1 stick plus 2 tablespoons unsalted butter
½ cup brown sugar
½ cup light corn syrup
½ teaspoon salt
½ teaspoon baking soda
½ teaspoon vanilla extract
10 cups popped popcorn

Cook butter, brown sugar, and corn syrup to a medium-dark caramel. Add salt, baking soda, and vanilla and stir until it puffs up. Stir in the popcorn. Dump onto a greased cookie sheet and bake at 300˚F. Stir every 5 minutes for about 20 minutes. Add dried cherries, cranberries, or nuts as desired.


Sugar Cookies

Makes about 120 cookies

4 sticks unsalted butter
1¾ cups sugar
2 eggs
zest of 1 orange
½ teaspoon vanilla extract
5¾ cups cake flour
½ teaspoon baking soda
½ teaspoon salt
½ teaspoon baking powder

Cream butter and sugar. Add eggs, zest, and vanilla extract. Paddle in the dry ingredients until well combined. Chill and then roll to ½-inch thickness. Punch shapes with cookie cutters and transfer to baking sheets. Bake at 325˚F until edges are lightly golden.


Chocolate Gingerbread

Makes about 24 cookies

1½ cups all-purpose flour
½ teaspoon ground ginger
¼ teaspoon ground cloves
¼ teaspoon ground nutmeg
1 teaspoon cocoa powder
1 stick unsalted butter
1 tablespoon fresh ginger, grated
½ cup dark brown sugar
¼ cup molasses
1 tablespoon hot water
1 teaspoon baking soda
1¾ cups chocolate chips
raw sugar crystals

Sift together flour, spices, and cocoa powder. Beat butter, ginger, and sugar until light and fluffy. Add molasses. Add combined hot water and baking soda. Add dry ingredients slowly. Add chocolate chips. Chill at least two hours. Roll balls of dough in raw sugar. Bake at 350˚F until puffed up. Bake a little longer for a crisper cookie.

NEXT: Buy Guide »

Photograph: Tyllie Barbosa
Styling: Barri Leiner Grant


Buy Guide

ABOUT OUR SOURCES: We attempt to provide as much information as possible about the products and professionals involved in designing the homes we show in our pages. Items not sourced here are probably not available for sale. Send questions to chicagohome@chicagomag.com. And check out Design Sources, our comprehensive list of hundreds of local home design pros, shops, and showrooms.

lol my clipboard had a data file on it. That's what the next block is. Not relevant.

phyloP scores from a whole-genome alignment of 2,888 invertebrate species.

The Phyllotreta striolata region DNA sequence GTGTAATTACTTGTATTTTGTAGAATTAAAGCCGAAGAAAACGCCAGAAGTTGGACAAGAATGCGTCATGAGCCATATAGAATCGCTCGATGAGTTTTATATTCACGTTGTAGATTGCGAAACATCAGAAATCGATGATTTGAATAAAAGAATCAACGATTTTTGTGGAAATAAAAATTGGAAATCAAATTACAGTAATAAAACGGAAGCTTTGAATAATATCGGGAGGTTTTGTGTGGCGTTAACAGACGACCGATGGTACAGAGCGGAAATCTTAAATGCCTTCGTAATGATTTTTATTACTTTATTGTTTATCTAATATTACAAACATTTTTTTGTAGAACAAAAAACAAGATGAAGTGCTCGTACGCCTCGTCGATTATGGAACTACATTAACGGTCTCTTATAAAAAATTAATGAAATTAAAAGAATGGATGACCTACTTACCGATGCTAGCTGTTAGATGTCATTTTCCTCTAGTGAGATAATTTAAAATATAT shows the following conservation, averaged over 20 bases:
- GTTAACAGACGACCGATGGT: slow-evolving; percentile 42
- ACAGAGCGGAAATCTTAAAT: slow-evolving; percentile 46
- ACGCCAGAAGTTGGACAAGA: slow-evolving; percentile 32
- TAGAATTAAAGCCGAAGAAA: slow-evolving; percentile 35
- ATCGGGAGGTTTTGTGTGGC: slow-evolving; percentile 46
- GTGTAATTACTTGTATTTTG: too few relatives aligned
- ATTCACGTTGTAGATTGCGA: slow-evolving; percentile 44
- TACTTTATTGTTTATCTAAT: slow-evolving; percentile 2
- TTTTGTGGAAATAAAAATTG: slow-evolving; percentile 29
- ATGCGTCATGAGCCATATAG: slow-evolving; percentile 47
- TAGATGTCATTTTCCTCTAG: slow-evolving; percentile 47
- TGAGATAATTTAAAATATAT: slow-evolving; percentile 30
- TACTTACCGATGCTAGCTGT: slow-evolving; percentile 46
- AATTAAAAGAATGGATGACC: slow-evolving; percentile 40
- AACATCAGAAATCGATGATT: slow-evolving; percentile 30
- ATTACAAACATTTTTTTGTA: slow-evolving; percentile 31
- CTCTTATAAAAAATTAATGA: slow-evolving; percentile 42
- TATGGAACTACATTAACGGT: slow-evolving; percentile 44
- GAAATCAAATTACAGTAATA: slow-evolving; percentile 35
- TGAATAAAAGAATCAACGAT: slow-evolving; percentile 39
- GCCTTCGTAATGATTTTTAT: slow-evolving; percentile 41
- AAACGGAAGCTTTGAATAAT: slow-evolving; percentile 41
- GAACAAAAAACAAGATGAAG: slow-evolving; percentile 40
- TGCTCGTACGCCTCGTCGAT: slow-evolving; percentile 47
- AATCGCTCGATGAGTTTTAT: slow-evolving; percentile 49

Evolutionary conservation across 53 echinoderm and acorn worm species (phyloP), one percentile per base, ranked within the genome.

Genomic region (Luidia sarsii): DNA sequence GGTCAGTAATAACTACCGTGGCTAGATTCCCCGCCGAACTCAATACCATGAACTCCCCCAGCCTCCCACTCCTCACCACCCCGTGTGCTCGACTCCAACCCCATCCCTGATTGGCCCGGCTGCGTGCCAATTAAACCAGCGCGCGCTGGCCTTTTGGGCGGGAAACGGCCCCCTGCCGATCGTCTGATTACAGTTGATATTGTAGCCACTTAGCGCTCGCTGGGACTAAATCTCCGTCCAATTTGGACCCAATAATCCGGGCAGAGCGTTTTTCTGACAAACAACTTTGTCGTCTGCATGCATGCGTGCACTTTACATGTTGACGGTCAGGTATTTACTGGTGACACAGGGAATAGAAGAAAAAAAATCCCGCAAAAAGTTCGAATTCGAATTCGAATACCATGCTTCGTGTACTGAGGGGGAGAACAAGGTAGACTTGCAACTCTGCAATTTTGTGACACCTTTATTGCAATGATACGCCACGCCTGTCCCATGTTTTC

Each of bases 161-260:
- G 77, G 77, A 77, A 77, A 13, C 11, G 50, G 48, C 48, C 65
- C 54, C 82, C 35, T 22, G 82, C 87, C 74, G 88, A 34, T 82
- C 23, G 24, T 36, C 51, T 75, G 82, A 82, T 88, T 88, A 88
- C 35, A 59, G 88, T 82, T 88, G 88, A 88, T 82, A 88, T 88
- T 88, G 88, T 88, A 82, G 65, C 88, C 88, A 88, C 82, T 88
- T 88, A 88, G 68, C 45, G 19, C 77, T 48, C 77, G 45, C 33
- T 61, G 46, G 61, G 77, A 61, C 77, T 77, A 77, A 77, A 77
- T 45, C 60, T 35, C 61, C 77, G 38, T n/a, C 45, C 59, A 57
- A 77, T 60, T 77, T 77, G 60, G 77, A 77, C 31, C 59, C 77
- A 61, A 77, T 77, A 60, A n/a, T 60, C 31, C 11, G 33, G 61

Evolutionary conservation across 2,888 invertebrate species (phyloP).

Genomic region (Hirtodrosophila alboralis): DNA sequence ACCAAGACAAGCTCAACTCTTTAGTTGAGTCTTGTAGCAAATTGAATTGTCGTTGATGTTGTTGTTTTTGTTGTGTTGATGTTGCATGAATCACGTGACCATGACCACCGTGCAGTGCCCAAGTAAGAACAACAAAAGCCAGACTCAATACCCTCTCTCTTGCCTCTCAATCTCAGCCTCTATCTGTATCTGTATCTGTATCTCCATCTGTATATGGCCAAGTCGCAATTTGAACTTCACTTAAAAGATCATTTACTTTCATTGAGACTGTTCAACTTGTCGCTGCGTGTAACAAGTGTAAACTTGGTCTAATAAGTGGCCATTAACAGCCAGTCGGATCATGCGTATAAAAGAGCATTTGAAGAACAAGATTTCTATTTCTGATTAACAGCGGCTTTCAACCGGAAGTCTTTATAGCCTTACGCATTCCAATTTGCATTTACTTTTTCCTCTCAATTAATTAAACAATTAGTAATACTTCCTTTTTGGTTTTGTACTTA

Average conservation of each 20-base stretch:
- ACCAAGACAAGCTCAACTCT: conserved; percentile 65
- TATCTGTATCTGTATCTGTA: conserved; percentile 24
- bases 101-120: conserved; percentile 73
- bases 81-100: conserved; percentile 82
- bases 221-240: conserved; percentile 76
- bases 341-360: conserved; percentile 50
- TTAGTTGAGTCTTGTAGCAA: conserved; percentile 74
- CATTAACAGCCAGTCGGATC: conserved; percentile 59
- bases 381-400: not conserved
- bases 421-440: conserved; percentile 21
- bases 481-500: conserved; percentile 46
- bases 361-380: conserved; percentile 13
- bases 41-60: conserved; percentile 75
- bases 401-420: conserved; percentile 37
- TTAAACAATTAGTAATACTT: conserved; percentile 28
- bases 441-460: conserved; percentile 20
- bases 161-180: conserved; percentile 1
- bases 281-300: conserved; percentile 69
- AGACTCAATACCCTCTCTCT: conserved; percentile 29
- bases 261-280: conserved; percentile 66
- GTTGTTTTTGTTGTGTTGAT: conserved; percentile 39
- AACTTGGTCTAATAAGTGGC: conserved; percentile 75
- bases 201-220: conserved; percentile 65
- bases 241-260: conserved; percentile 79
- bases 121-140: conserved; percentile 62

Barneys, 15 E. Oak St., 312-587-1700, barneys.com. Bernardaud, 900 N. Michigan Ave., 312-751-1700, bernardaud.com. Bottega Veneta, 800 N. Michigan Ave., 312-664-3220, bottegaveneta.com. Brookstone, Oakbrook Center, 630-571-9600, brookstone.com. Elements, 741 N. Wells St., 312-642-6574, elementschicago.com. Greer, 1657 N. Wells St., 312-337-8000, greerchicago.com. Hermès, 25 E. Oak St., 312-787-8175, hermes.com. I.D. Chicago, 3337 N. Halsted St., 773-755-4343, idchicago.com. Ikram, 15 E. Huron St., 312-587-1000, ikram.com. Jayson Home, 1885 N. Clybourn Ave., 800-472-1885, jaysonhome.com. Jonathan Adler, 676 N. Wabash Ave., 312-274-9920, jonathanadler.com. Lalique, Merchandise Mart, 312-867-1787, lalique.com. Louis Vuitton, 919 N. Michigan Ave., 312-944-2010, louisvuitton.com. Material Possessions, 704 N. Wabash Ave., 312-280-4633, materialpossessions.com. Neiman Marcus, 737 N. Michigan Ave., 312-642-5900, neimanmarcus.com. Pastoral, 53 E. Lake St., 312-658-1250, pastoralartisan.com. Pierrot Gourmet, 108 E. Superior St., 312-573-6749, peninsula.com. Restoration Hardware, 938 W. North Ave., 312-475-9116, restorationhardware.com. Skändal, 907 Green Bay Rd., Winnetka, 847-386-7900, shopskandal.com. Space519, 900 N. Michigan Ave., 312-751-1519, space519.com. Stitch, 1723 N. Damen Ave., 773-782-1570, stitchchicago.com. Tiffany & Co., 730 N. Michigan Ave., 312-944-7500, tiffany.com.